Elevation of Serum Transaminase Levels Due to Favipiravir Use in the Treatment of COVID-19

Link to article at PubMed

Cureus. 2021 Sep 21;13(9):e18166. doi: 10.7759/cureus.18166. eCollection 2021 Sep.


BACKGROUND AND AIMS: Favipiravir is a ribonucleic acid (RNA)-dependent RNA polymerase (RdRP) inhibitor antiviral agent used in the treatment of coronavirus disease-2019 (COVID-19). In this study, we investigated the changes in serum transaminase levels of patients and the relationship between serum transaminase elevation with mortality in patients who were hospitalized with the diagnosis of COVID-19 and received favipiravir treatment.

MATERIALS AND METHODS: 454 patients who received favipiravir and 113 patients who did not receive favipiravir were evaluated. Serum transaminase levels of the patients were compared at baseline and after five days of treatment, and the relationship between serum transaminase elevation and mortality was investigated.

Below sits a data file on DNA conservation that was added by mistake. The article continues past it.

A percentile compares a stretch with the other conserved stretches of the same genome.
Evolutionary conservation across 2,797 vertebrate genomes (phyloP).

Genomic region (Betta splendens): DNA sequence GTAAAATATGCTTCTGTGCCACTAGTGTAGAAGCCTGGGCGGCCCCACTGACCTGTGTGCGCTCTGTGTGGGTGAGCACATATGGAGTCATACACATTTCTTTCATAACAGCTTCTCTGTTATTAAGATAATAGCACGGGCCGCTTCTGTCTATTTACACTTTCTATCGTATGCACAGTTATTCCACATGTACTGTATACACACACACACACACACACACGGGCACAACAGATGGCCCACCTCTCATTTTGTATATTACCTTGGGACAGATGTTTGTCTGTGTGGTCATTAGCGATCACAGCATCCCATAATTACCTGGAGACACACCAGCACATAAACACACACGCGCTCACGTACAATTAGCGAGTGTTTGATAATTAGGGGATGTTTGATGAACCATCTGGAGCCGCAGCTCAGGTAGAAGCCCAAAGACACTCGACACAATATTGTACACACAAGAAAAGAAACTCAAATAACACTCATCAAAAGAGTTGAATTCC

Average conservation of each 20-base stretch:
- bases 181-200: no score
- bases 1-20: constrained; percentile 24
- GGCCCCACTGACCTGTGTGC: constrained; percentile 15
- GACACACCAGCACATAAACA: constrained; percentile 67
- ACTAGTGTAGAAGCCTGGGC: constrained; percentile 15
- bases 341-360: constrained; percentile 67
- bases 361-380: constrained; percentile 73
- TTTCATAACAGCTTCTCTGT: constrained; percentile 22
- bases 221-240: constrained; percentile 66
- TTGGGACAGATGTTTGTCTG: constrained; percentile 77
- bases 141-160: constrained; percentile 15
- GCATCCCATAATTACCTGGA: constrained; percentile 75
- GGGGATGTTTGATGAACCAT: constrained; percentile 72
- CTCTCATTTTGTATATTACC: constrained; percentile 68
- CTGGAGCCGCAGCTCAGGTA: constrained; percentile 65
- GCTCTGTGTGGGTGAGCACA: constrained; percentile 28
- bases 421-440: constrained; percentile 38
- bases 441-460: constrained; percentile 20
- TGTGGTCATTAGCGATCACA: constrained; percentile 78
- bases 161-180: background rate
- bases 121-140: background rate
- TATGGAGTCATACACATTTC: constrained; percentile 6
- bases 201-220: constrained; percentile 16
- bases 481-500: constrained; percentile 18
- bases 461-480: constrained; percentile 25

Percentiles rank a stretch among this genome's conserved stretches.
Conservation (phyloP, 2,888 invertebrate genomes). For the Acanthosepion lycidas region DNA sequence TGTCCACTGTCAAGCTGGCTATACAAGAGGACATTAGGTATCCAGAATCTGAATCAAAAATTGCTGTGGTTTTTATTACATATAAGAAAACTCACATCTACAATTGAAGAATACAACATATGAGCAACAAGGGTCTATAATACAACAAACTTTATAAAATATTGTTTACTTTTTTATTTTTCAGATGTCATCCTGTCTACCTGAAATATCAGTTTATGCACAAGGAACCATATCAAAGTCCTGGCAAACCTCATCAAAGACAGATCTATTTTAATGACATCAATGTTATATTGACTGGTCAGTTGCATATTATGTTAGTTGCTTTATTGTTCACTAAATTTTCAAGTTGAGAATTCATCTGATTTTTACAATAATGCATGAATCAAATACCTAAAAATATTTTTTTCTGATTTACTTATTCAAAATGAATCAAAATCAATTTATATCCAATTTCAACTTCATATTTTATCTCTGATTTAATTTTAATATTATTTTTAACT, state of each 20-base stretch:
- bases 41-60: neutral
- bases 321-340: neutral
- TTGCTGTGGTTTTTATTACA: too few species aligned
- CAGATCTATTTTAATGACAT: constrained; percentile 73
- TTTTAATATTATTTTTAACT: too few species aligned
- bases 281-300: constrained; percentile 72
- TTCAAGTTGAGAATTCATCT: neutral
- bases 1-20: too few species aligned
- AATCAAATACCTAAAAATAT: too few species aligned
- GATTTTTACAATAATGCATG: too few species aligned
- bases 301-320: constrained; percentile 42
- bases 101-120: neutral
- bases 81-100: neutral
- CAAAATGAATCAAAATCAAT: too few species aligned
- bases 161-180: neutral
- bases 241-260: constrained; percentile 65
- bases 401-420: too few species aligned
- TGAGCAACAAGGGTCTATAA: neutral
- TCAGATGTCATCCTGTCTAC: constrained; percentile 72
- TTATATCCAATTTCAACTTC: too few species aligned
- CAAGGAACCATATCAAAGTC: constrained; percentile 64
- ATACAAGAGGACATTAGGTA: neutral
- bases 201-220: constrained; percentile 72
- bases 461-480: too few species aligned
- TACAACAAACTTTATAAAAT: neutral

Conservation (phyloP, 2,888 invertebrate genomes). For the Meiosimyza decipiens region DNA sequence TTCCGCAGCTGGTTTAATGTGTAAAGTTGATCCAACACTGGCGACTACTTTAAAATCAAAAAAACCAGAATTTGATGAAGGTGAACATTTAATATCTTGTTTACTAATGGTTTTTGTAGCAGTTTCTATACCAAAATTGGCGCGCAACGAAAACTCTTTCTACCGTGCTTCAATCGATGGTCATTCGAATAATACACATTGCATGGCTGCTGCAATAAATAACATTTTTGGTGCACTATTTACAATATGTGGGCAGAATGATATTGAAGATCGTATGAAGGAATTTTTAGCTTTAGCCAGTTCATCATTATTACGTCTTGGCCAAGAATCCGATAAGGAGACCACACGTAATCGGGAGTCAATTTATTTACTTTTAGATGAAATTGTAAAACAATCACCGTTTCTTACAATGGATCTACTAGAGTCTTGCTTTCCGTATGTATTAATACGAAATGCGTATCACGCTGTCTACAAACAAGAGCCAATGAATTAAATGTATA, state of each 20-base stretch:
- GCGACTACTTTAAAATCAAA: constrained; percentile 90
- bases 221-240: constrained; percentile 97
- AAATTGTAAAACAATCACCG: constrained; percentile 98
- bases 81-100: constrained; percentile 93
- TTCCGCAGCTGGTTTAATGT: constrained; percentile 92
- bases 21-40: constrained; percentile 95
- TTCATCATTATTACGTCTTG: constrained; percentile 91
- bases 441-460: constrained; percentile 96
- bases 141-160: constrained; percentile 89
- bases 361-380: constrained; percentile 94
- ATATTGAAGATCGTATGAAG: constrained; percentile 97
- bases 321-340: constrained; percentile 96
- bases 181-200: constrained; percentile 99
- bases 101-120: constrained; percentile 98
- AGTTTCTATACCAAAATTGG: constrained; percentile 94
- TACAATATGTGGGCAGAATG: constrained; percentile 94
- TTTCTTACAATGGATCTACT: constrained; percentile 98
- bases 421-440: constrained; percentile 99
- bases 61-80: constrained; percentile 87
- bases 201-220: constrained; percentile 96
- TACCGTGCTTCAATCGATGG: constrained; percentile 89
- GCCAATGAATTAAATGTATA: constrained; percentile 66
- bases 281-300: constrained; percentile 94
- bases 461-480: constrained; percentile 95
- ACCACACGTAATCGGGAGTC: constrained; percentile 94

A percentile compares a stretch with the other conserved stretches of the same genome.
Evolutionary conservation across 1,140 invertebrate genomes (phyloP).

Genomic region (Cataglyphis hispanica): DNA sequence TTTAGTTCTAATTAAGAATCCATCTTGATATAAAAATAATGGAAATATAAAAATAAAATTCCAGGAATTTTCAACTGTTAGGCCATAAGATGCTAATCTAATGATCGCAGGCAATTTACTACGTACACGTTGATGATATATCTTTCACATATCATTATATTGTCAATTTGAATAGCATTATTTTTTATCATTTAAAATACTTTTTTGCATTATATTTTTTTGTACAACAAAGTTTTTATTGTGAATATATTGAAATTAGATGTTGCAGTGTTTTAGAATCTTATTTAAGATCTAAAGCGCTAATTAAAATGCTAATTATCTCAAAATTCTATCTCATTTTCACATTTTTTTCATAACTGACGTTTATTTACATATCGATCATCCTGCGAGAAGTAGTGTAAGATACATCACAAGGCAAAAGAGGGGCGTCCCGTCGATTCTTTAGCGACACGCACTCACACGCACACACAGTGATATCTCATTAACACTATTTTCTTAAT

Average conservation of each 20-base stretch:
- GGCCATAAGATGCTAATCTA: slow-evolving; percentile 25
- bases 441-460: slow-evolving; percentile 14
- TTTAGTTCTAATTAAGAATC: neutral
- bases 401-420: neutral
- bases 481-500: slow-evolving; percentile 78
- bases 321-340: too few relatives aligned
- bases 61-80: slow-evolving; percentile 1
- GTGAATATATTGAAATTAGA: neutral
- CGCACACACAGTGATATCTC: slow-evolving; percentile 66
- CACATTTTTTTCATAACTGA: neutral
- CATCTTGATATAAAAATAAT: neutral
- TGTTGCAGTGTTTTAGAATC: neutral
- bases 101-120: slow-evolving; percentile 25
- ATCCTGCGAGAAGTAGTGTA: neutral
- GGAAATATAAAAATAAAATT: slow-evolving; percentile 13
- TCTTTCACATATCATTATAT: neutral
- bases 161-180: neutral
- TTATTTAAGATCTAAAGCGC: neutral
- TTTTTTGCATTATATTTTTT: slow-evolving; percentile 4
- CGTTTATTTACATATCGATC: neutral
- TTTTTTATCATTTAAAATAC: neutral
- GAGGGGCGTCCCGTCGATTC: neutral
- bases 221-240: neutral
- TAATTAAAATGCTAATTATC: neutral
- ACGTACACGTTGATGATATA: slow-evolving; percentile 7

RESULTS: No significant aspartate aminotransferase (AST) or alanine aminotransferase (ALT) elevation was detected due to favipiravir treatment. AST elevation was found, respectively, as 133 (29.3%), 32 (28.3%) (p=0.100), ALT elevation as 112 (24.7%), 35 (29.3%) (p=0.100) in the groups receiving and not receiving favipiravir. High AST level was found as a risk factor for mortality in all patient groups (p=0.008).

CONCLUSIONS: There was no statistically significant elevation in serum transaminase levels due to favipiravir use in patients hospitalized for COVID-19. A high level of AST is a significant risk factor to show mortality and intensive care unit (ICU) admission in patients with COVID-19.

PMID:34703696 | PMC:PMC8530246 | DOI:10.7759/cureus.18166

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